Refrain from electing relatives on your board, keep your family members out of the board business, this is not Mafia. A nonprofit organization should not be a dynasty-run business; elect qualified non-related individuals who care about your mission. Place an ad in the local newspaper or your web site, and you’ll attract local talents who share the same passion, and will contribute to the success of your organization.
Preparing the Nonprofit Corporate Bylaws
Bylaws are the rules and methods that your organization follows to ensure legality and productivity. Bylaws by themselves are more of an internal document than required in United States, but a well planned and clear structure will take out the guess work and corruption out of your organization, especially in time of disagreement between board members. This is the document that specifies the election process of directors, your meeting manners, the role of the employees, and many more roles. Take your time when it comes to drafting your bylaws, it’s the make or break it document. Hop on here to get your nonprofit bylaws started.
Preparing the Nonprofit Conflict of Interest Policy
In my opinion, the Conflict of Interest policy is the most important organizational document that a nonprofit can possess and is crucial in maintaining organizational integrity and reputation. Many people have only a vague idea of what Conflict of Interest is, or how to deal with it. Draft this document carefully and make sure that it serves the needs of the organization not its board. Go here to draft your Conflict of Interest policy and see a sample of this document.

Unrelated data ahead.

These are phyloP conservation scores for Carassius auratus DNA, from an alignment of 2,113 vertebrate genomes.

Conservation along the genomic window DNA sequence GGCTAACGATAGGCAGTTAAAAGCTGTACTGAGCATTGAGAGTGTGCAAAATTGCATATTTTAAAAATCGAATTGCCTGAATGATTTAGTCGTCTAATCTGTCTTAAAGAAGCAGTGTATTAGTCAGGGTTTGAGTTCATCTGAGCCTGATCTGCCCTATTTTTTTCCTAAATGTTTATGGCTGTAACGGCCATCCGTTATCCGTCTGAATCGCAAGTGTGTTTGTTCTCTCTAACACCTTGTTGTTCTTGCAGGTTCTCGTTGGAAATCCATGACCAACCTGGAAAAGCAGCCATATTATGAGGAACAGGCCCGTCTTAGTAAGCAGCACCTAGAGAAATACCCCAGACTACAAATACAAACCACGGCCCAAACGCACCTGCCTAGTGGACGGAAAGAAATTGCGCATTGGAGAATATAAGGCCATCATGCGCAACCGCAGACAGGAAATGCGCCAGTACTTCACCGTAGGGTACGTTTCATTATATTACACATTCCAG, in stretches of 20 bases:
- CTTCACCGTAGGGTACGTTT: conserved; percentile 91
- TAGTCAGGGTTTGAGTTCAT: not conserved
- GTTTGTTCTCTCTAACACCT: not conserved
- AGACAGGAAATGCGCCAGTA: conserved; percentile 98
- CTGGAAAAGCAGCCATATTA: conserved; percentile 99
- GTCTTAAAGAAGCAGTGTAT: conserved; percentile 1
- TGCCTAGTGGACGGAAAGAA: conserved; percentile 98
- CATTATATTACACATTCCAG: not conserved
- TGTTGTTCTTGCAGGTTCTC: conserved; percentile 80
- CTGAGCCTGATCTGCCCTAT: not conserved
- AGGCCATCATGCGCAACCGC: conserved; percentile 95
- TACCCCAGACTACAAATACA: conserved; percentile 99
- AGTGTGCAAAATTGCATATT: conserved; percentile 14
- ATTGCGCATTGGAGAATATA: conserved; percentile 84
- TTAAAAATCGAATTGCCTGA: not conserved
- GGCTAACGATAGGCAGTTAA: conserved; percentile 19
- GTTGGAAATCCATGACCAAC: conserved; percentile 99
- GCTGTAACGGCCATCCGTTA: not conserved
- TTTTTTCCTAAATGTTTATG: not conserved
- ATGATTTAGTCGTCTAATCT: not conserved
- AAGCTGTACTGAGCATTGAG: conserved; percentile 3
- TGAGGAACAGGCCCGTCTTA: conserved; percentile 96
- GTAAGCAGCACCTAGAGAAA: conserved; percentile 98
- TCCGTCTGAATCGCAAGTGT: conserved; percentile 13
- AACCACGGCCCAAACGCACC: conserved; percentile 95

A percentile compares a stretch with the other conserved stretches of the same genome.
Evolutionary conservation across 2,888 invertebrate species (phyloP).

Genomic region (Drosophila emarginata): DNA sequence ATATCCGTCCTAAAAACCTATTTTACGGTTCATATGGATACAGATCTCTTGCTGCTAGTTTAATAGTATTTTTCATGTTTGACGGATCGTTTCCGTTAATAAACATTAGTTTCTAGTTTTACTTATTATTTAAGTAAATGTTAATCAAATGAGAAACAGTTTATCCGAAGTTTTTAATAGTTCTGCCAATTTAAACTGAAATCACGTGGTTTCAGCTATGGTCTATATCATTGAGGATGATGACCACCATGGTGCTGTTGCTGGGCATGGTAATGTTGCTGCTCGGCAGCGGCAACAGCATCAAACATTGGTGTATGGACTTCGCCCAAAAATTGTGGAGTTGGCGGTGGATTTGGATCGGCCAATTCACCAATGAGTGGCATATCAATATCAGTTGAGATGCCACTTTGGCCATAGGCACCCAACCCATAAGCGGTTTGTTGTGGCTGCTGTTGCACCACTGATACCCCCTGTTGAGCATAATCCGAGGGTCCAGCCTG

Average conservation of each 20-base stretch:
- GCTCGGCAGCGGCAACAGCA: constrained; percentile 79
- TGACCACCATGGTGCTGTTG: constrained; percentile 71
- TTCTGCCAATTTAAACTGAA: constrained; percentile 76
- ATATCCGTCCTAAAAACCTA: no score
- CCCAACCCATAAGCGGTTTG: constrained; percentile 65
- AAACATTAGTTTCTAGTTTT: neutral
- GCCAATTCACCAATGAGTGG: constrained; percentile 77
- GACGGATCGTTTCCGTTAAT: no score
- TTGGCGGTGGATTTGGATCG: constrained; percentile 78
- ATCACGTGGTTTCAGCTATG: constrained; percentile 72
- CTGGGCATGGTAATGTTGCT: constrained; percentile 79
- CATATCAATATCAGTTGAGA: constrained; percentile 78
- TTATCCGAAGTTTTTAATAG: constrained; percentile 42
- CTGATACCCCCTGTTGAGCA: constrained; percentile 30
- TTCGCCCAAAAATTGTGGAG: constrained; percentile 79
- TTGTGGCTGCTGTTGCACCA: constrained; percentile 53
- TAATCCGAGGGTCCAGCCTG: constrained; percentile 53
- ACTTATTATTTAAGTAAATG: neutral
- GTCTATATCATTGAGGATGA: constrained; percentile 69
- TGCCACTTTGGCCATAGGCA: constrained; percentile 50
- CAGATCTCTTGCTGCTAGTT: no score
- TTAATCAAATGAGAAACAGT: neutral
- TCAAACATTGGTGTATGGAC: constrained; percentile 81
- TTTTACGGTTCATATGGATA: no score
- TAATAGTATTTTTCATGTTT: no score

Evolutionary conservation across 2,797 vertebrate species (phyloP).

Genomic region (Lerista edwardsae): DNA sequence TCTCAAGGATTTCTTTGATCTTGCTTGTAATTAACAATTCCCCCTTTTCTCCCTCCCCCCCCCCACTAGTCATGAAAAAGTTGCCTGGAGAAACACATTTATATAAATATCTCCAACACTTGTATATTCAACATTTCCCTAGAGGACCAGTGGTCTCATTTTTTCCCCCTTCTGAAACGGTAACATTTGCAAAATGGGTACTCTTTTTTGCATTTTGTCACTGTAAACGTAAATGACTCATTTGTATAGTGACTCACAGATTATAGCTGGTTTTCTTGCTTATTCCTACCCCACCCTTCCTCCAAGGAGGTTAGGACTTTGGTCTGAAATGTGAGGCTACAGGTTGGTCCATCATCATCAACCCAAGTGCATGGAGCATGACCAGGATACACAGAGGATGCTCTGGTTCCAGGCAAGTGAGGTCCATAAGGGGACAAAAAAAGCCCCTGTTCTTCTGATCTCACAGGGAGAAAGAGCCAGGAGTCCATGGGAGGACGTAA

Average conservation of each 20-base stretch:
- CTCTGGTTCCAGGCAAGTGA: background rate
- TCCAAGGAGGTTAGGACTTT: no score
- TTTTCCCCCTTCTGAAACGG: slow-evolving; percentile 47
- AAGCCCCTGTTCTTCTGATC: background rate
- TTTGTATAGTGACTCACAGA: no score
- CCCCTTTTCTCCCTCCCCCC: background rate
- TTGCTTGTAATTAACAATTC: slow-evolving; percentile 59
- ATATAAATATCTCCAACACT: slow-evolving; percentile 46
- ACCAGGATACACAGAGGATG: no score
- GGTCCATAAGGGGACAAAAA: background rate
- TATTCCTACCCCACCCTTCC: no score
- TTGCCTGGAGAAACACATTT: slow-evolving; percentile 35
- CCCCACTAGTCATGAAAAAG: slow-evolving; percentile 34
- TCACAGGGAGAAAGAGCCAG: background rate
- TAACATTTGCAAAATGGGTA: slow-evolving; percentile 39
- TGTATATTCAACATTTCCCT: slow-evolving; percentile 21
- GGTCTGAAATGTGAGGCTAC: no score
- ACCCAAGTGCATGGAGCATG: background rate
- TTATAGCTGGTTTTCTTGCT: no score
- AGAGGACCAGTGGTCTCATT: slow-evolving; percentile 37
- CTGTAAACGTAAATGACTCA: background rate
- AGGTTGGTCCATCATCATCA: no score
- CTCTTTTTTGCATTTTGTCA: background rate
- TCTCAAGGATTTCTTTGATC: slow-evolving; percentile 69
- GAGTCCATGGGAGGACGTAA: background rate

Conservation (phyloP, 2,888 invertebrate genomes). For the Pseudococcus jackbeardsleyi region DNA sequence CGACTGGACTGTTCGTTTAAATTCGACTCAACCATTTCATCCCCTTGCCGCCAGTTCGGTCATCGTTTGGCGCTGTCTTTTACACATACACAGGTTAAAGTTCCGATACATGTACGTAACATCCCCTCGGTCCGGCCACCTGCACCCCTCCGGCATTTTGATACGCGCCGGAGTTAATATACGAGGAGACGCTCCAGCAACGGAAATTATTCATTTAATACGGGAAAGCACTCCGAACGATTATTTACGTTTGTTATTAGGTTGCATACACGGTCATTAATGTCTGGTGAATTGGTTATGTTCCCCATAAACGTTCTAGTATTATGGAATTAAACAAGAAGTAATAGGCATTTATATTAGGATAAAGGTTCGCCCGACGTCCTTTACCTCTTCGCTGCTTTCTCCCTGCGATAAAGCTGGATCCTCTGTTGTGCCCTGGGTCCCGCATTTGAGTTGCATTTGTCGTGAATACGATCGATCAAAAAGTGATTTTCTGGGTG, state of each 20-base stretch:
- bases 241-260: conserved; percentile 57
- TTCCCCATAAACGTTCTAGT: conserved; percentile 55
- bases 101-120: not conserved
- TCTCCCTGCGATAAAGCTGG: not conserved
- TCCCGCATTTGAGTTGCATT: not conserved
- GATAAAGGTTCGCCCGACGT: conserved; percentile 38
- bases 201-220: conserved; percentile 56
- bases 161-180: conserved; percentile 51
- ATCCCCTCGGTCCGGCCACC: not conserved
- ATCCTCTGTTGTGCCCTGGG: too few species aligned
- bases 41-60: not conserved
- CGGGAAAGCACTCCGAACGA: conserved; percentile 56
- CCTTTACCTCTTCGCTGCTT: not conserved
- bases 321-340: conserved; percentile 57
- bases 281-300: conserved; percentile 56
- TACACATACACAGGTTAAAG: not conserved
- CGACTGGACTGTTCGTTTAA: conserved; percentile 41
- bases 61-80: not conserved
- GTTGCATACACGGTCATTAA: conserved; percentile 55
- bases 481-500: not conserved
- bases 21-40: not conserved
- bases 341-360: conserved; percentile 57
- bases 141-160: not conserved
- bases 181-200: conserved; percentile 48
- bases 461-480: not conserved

Applying for the Employee Identification Number (EIN)
Whether you are going to have employees or not, you need to apply for the Employee Identification Number from the IRS. The EIN is like the Social Security Number for your entity, the IRS will identify your organization with this number from now on. The good news is that it’s a super simple process, and has one of the quickest turnaround times. Go here to read more and apply for your Employee Identification Number or EIN.